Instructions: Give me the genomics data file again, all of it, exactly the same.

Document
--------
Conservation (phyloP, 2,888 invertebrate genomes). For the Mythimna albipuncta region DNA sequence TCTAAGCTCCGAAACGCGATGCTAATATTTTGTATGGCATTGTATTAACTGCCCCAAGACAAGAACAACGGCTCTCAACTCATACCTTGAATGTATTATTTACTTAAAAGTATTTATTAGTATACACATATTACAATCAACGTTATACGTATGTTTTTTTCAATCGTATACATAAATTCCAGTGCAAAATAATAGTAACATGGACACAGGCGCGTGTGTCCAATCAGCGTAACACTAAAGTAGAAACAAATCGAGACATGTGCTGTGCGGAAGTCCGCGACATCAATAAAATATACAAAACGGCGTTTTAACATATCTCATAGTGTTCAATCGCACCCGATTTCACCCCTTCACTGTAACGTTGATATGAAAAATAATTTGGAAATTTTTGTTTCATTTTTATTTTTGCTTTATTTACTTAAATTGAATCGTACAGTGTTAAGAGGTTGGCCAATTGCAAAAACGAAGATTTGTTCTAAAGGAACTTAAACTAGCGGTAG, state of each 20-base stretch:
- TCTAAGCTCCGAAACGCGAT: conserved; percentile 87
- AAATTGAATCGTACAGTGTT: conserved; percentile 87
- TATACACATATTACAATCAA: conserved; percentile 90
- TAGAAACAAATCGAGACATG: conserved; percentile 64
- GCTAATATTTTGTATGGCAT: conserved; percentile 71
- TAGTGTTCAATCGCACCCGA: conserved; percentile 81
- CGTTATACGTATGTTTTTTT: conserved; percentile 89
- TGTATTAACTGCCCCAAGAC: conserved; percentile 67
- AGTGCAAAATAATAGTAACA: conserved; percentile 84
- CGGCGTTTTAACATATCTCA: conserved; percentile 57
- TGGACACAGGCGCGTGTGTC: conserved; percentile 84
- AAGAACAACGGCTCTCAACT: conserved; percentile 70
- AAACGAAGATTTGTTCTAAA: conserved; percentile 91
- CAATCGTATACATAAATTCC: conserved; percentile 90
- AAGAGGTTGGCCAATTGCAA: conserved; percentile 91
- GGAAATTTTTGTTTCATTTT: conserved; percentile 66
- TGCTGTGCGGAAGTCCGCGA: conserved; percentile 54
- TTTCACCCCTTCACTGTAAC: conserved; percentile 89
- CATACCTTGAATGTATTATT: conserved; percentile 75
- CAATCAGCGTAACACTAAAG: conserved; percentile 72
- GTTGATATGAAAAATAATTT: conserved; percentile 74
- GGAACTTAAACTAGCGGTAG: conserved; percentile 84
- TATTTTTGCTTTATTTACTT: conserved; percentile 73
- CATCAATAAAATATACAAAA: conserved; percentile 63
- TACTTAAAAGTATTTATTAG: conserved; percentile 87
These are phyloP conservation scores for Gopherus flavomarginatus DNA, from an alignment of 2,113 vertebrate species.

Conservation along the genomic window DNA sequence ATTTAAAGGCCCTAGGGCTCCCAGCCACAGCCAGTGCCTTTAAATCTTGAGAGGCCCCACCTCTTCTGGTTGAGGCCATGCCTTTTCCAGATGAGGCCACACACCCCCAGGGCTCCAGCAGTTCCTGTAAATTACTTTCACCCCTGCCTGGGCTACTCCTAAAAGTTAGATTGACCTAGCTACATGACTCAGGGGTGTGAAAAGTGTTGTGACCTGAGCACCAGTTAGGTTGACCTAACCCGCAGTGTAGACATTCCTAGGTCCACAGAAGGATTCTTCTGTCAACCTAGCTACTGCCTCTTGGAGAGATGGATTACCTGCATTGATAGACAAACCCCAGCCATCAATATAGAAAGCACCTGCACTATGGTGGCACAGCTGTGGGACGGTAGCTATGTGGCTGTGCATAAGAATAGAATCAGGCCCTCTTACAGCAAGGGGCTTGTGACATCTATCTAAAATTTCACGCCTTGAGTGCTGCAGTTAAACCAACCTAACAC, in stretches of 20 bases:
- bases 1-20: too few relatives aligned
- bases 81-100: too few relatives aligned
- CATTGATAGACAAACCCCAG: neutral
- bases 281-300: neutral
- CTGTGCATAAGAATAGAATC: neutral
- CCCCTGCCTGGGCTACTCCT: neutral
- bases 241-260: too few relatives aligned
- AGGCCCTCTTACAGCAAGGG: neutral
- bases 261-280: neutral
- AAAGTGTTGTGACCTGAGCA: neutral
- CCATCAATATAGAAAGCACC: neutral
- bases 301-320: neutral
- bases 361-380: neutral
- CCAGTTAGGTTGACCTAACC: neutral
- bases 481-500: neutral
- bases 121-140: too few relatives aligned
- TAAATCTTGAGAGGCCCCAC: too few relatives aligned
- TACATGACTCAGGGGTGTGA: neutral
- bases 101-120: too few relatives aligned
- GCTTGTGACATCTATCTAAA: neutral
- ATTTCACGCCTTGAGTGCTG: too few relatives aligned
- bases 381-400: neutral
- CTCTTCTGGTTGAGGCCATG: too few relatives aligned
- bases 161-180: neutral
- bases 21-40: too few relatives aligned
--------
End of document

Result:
Conservation (phyloP, 2,888 invertebrate genomes). For the Mythimna albipuncta region DNA sequence TCTAAGCTCCGAAACGCGATGCTAATATTTTGTATGGCATTGTATTAACTGCCCCAAGACAAGAACAACGGCTCTCAACTCATACCTTGAATGTATTATTTACTTAAAAGTATTTATTAGTATACACATATTACAATCAACGTTATACGTATGTTTTTTTCAATCGTATACATAAATTCCAGTGCAAAATAATAGTAACATGGACACAGGCGCGTGTGTCCAATCAGCGTAACACTAAAGTAGAAACAAATCGAGACATGTGCTGTGCGGAAGTCCGCGACATCAATAAAATATACAAAACGGCGTTTTAACATATCTCATAGTGTTCAATCGCACCCGATTTCACCCCTTCACTGTAACGTTGATATGAAAAATAATTTGGAAATTTTTGTTTCATTTTTATTTTTGCTTTATTTACTTAAATTGAATCGTACAGTGTTAAGAGGTTGGCCAATTGCAAAAACGAAGATTTGTTCTAAAGGAACTTAAACTAGCGGTAG, state of each 20-base stretch:
- TCTAAGCTCCGAAACGCGAT: conserved; percentile 87
- AAATTGAATCGTACAGTGTT: conserved; percentile 87
- TATACACATATTACAATCAA: conserved; percentile 90
- TAGAAACAAATCGAGACATG: conserved; percentile 64
- GCTAATATTTTGTATGGCAT: conserved; percentile 71
- TAGTGTTCAATCGCACCCGA: conserved; percentile 81
- CGTTATACGTATGTTTTTTT: conserved; percentile 89
- TGTATTAACTGCCCCAAGAC: conserved; percentile 67
- AGTGCAAAATAATAGTAACA: conserved; percentile 84
- CGGCGTTTTAACATATCTCA: conserved; percentile 57
- TGGACACAGGCGCGTGTGTC: conserved; percentile 84
- AAGAACAACGGCTCTCAACT: conserved; percentile 70
- AAACGAAGATTTGTTCTAAA: conserved; percentile 91
- CAATCGTATACATAAATTCC: conserved; percentile 90
- AAGAGGTTGGCCAATTGCAA: conserved; percentile 91
- GGAAATTTTTGTTTCATTTT: conserved; percentile 66
- TGCTGTGCGGAAGTCCGCGA: conserved; percentile 54
- TTTCACCCCTTCACTGTAAC: conserved; percentile 89
- CATACCTTGAATGTATTATT: conserved; percentile 75
- CAATCAGCGTAACACTAAAG: conserved; percentile 72
- GTTGATATGAAAAATAATTT: conserved; percentile 74
- GGAACTTAAACTAGCGGTAG: conserved; percentile 84
- TATTTTTGCTTTATTTACTT: conserved; percentile 73
- CATCAATAAAATATACAAAA: conserved; percentile 63
- TACTTAAAAGTATTTATTAG: conserved; percentile 87
These are phyloP conservation scores for Gopherus flavomarginatus DNA, from an alignment of 2,113 vertebrate species.

Conservation along the genomic window DNA sequence ATTTAAAGGCCCTAGGGCTCCCAGCCACAGCCAGTGCCTTTAAATCTTGAGAGGCCCCACCTCTTCTGGTTGAGGCCATGCCTTTTCCAGATGAGGCCACACACCCCCAGGGCTCCAGCAGTTCCTGTAAATTACTTTCACCCCTGCCTGGGCTACTCCTAAAAGTTAGATTGACCTAGCTACATGACTCAGGGGTGTGAAAAGTGTTGTGACCTGAGCACCAGTTAGGTTGACCTAACCCGCAGTGTAGACATTCCTAGGTCCACAGAAGGATTCTTCTGTCAACCTAGCTACTGCCTCTTGGAGAGATGGATTACCTGCATTGATAGACAAACCCCAGCCATCAATATAGAAAGCACCTGCACTATGGTGGCACAGCTGTGGGACGGTAGCTATGTGGCTGTGCATAAGAATAGAATCAGGCCCTCTTACAGCAAGGGGCTTGTGACATCTATCTAAAATTTCACGCCTTGAGTGCTGCAGTTAAACCAACCTAACAC, in stretches of 20 bases:
- bases 1-20: too few relatives aligned
- bases 81-100: too few relatives aligned
- CATTGATAGACAAACCCCAG: neutral
- bases 281-300: neutral
- CTGTGCATAAGAATAGAATC: neutral
- CCCCTGCCTGGGCTACTCCT: neutral
- bases 241-260: too few relatives aligned
- AGGCCCTCTTACAGCAAGGG: neutral
- bases 261-280: neutral
- AAAGTGTTGTGACCTGAGCA: neutral
- CCATCAATATAGAAAGCACC: neutral
- bases 301-320: neutral
- bases 361-380: neutral
- CCAGTTAGGTTGACCTAACC: neutral
- bases 481-500: neutral
- bases 121-140: too few relatives aligned
- TAAATCTTGAGAGGCCCCAC: too few relatives aligned
- TACATGACTCAGGGGTGTGA: neutral
- bases 101-120: too few relatives aligned
- GCTTGTGACATCTATCTAAA: neutral
- ATTTCACGCCTTGAGTGCTG: too few relatives aligned
- bases 381-400: neutral
- CTCTTCTGGTTGAGGCCATG: too few relatives aligned
- bases 161-180: neutral
- bases 21-40: too few relatives aligned